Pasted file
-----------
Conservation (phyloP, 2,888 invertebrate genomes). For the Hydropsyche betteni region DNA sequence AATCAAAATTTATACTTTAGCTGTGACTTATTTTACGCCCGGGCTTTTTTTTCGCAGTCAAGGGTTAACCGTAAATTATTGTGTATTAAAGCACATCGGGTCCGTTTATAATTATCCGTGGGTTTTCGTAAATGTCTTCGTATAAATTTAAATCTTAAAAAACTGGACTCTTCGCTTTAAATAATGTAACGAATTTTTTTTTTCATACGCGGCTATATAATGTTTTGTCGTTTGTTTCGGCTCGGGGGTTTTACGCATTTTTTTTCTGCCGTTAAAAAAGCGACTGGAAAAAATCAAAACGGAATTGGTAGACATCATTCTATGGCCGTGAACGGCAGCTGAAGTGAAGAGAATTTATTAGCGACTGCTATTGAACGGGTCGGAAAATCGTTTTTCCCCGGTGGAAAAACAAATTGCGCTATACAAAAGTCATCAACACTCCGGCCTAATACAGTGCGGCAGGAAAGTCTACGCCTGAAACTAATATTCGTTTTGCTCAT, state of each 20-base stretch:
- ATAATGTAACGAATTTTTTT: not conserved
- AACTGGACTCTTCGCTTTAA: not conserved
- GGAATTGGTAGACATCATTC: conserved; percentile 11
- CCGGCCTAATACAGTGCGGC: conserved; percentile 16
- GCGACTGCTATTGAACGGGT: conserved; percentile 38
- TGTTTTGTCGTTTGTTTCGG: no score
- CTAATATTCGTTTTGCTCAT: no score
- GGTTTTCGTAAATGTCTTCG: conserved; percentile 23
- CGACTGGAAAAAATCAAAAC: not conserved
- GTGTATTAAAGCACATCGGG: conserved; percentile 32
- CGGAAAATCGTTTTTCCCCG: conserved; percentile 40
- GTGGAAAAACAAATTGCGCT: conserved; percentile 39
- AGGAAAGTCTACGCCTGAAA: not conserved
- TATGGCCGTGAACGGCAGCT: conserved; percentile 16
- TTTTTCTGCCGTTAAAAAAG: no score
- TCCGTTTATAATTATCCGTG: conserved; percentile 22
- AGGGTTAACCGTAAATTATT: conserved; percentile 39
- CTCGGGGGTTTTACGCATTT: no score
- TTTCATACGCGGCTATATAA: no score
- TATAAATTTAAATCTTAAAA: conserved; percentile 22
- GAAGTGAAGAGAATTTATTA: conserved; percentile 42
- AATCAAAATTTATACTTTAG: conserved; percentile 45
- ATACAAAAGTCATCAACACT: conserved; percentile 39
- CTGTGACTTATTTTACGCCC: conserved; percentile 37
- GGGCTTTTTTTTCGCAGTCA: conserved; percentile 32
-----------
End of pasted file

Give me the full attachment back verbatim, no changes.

Conservation (phyloP, 2,888 invertebrate genomes). For the Hydropsyche betteni region DNA sequence AATCAAAATTTATACTTTAGCTGTGACTTATTTTACGCCCGGGCTTTTTTTTCGCAGTCAAGGGTTAACCGTAAATTATTGTGTATTAAAGCACATCGGGTCCGTTTATAATTATCCGTGGGTTTTCGTAAATGTCTTCGTATAAATTTAAATCTTAAAAAACTGGACTCTTCGCTTTAAATAATGTAACGAATTTTTTTTTTCATACGCGGCTATATAATGTTTTGTCGTTTGTTTCGGCTCGGGGGTTTTACGCATTTTTTTTCTGCCGTTAAAAAAGCGACTGGAAAAAATCAAAACGGAATTGGTAGACATCATTCTATGGCCGTGAACGGCAGCTGAAGTGAAGAGAATTTATTAGCGACTGCTATTGAACGGGTCGGAAAATCGTTTTTCCCCGGTGGAAAAACAAATTGCGCTATACAAAAGTCATCAACACTCCGGCCTAATACAGTGCGGCAGGAAAGTCTACGCCTGAAACTAATATTCGTTTTGCTCAT, state of each 20-base stretch:
- ATAATGTAACGAATTTTTTT: not conserved
- AACTGGACTCTTCGCTTTAA: not conserved
- GGAATTGGTAGACATCATTC: conserved; percentile 11
- CCGGCCTAATACAGTGCGGC: conserved; percentile 16
- GCGACTGCTATTGAACGGGT: conserved; percentile 38
- TGTTTTGTCGTTTGTTTCGG: no score
- CTAATATTCGTTTTGCTCAT: no score
- GGTTTTCGTAAATGTCTTCG: conserved; percentile 23
- CGACTGGAAAAAATCAAAAC: not conserved
- GTGTATTAAAGCACATCGGG: conserved; percentile 32
- CGGAAAATCGTTTTTCCCCG: conserved; percentile 40
- GTGGAAAAACAAATTGCGCT: conserved; percentile 39
- AGGAAAGTCTACGCCTGAAA: not conserved
- TATGGCCGTGAACGGCAGCT: conserved; percentile 16
- TTTTTCTGCCGTTAAAAAAG: no score
- TCCGTTTATAATTATCCGTG: conserved; percentile 22
- AGGGTTAACCGTAAATTATT: conserved; percentile 39
- CTCGGGGGTTTTACGCATTT: no score
- TTTCATACGCGGCTATATAA: no score
- TATAAATTTAAATCTTAAAA: conserved; percentile 22
- GAAGTGAAGAGAATTTATTA: conserved; percentile 42
- AATCAAAATTTATACTTTAG: conserved; percentile 45
- ATACAAAAGTCATCAACACT: conserved; percentile 39
- CTGTGACTTATTTTACGCCC: conserved; percentile 37
- GGGCTTTTTTTTCGCAGTCA: conserved; percentile 32